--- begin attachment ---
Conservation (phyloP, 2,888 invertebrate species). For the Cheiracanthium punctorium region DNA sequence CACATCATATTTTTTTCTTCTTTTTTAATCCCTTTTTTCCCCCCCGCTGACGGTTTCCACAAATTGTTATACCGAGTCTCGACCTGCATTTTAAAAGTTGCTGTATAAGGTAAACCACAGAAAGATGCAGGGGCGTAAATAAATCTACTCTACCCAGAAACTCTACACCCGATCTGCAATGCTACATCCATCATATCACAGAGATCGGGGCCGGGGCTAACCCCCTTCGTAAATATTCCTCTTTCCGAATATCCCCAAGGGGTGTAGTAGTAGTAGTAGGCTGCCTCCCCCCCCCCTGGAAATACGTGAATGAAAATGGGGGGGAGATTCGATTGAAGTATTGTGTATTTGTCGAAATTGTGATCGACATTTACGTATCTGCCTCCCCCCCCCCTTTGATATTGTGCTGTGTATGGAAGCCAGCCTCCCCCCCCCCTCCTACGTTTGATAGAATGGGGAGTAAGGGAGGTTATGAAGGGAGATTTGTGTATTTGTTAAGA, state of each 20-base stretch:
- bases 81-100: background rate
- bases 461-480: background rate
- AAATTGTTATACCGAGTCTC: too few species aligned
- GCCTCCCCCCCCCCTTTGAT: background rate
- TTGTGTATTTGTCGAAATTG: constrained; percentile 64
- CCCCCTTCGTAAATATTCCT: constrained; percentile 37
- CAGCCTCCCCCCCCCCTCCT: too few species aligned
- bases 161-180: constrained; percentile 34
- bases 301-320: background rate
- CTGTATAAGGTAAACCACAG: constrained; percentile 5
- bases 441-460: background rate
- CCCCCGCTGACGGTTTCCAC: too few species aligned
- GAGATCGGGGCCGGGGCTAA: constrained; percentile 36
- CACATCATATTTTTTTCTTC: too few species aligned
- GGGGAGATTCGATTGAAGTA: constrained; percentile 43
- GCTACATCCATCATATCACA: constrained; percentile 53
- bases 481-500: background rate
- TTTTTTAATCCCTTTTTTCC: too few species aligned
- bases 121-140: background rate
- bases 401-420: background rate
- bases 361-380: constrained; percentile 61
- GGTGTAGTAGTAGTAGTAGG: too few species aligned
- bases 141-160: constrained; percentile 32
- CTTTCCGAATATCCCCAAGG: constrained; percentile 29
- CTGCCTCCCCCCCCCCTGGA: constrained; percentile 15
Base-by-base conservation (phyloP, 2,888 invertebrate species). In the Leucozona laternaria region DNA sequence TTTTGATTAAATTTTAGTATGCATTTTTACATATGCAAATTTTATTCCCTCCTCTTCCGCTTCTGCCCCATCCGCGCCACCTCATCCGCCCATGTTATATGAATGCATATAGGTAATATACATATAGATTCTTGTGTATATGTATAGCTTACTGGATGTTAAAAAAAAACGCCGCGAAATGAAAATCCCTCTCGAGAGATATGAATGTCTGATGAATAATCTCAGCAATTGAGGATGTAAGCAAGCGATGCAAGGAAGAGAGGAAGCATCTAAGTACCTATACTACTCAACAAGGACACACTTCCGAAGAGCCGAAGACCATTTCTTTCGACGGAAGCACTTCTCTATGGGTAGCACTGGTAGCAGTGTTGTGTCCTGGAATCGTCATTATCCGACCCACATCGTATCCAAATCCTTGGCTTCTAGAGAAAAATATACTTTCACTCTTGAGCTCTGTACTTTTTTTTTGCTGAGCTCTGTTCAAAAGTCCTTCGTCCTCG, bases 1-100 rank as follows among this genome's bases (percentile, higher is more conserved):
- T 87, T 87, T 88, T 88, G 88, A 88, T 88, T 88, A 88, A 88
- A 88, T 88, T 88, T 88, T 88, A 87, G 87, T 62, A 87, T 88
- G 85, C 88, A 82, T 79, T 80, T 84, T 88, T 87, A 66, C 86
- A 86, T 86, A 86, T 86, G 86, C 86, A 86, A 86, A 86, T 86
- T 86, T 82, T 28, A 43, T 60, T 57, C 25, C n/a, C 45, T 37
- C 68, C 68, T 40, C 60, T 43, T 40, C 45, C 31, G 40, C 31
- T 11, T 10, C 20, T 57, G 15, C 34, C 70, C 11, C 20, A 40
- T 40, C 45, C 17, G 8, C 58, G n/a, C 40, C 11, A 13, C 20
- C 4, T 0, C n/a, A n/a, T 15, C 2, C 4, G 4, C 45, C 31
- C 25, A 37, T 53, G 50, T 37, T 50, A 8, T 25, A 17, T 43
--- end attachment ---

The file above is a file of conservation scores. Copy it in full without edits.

Conservation (phyloP, 2,888 invertebrate species). For the Cheiracanthium punctorium region DNA sequence CACATCATATTTTTTTCTTCTTTTTTAATCCCTTTTTTCCCCCCCGCTGACGGTTTCCACAAATTGTTATACCGAGTCTCGACCTGCATTTTAAAAGTTGCTGTATAAGGTAAACCACAGAAAGATGCAGGGGCGTAAATAAATCTACTCTACCCAGAAACTCTACACCCGATCTGCAATGCTACATCCATCATATCACAGAGATCGGGGCCGGGGCTAACCCCCTTCGTAAATATTCCTCTTTCCGAATATCCCCAAGGGGTGTAGTAGTAGTAGTAGGCTGCCTCCCCCCCCCCTGGAAATACGTGAATGAAAATGGGGGGGAGATTCGATTGAAGTATTGTGTATTTGTCGAAATTGTGATCGACATTTACGTATCTGCCTCCCCCCCCCCTTTGATATTGTGCTGTGTATGGAAGCCAGCCTCCCCCCCCCCTCCTACGTTTGATAGAATGGGGAGTAAGGGAGGTTATGAAGGGAGATTTGTGTATTTGTTAAGA, state of each 20-base stretch:
- bases 81-100: background rate
- bases 461-480: background rate
- AAATTGTTATACCGAGTCTC: too few species aligned
- GCCTCCCCCCCCCCTTTGAT: background rate
- TTGTGTATTTGTCGAAATTG: constrained; percentile 64
- CCCCCTTCGTAAATATTCCT: constrained; percentile 37
- CAGCCTCCCCCCCCCCTCCT: too few species aligned
- bases 161-180: constrained; percentile 34
- bases 301-320: background rate
- CTGTATAAGGTAAACCACAG: constrained; percentile 5
- bases 441-460: background rate
- CCCCCGCTGACGGTTTCCAC: too few species aligned
- GAGATCGGGGCCGGGGCTAA: constrained; percentile 36
- CACATCATATTTTTTTCTTC: too few species aligned
- GGGGAGATTCGATTGAAGTA: constrained; percentile 43
- GCTACATCCATCATATCACA: constrained; percentile 53
- bases 481-500: background rate
- TTTTTTAATCCCTTTTTTCC: too few species aligned
- bases 121-140: background rate
- bases 401-420: background rate
- bases 361-380: constrained; percentile 61
- GGTGTAGTAGTAGTAGTAGG: too few species aligned
- bases 141-160: constrained; percentile 32
- CTTTCCGAATATCCCCAAGG: constrained; percentile 29
- CTGCCTCCCCCCCCCCTGGA: constrained; percentile 15
Base-by-base conservation (phyloP, 2,888 invertebrate species). In the Leucozona laternaria region DNA sequence TTTTGATTAAATTTTAGTATGCATTTTTACATATGCAAATTTTATTCCCTCCTCTTCCGCTTCTGCCCCATCCGCGCCACCTCATCCGCCCATGTTATATGAATGCATATAGGTAATATACATATAGATTCTTGTGTATATGTATAGCTTACTGGATGTTAAAAAAAAACGCCGCGAAATGAAAATCCCTCTCGAGAGATATGAATGTCTGATGAATAATCTCAGCAATTGAGGATGTAAGCAAGCGATGCAAGGAAGAGAGGAAGCATCTAAGTACCTATACTACTCAACAAGGACACACTTCCGAAGAGCCGAAGACCATTTCTTTCGACGGAAGCACTTCTCTATGGGTAGCACTGGTAGCAGTGTTGTGTCCTGGAATCGTCATTATCCGACCCACATCGTATCCAAATCCTTGGCTTCTAGAGAAAAATATACTTTCACTCTTGAGCTCTGTACTTTTTTTTTGCTGAGCTCTGTTCAAAAGTCCTTCGTCCTCG, bases 1-100 rank as follows among this genome's bases (percentile, higher is more conserved):
- T 87, T 87, T 88, T 88, G 88, A 88, T 88, T 88, A 88, A 88
- A 88, T 88, T 88, T 88, T 88, A 87, G 87, T 62, A 87, T 88
- G 85, C 88, A 82, T 79, T 80, T 84, T 88, T 87, A 66, C 86
- A 86, T 86, A 86, T 86, G 86, C 86, A 86, A 86, A 86, T 86
- T 86, T 82, T 28, A 43, T 60, T 57, C 25, C n/a, C 45, T 37
- C 68, C 68, T 40, C 60, T 43, T 40, C 45, C 31, G 40, C 31
- T 11, T 10, C 20, T 57, G 15, C 34, C 70, C 11, C 20, A 40
- T 40, C 45, C 17, G 8, C 58, G n/a, C 40, C 11, A 13, C 20
- C 4, T 0, C n/a, A n/a, T 15, C 2, C 4, G 4, C 45, C 31
- C 25, A 37, T 53, G 50, T 37, T 50, A 8, T 25, A 17, T 43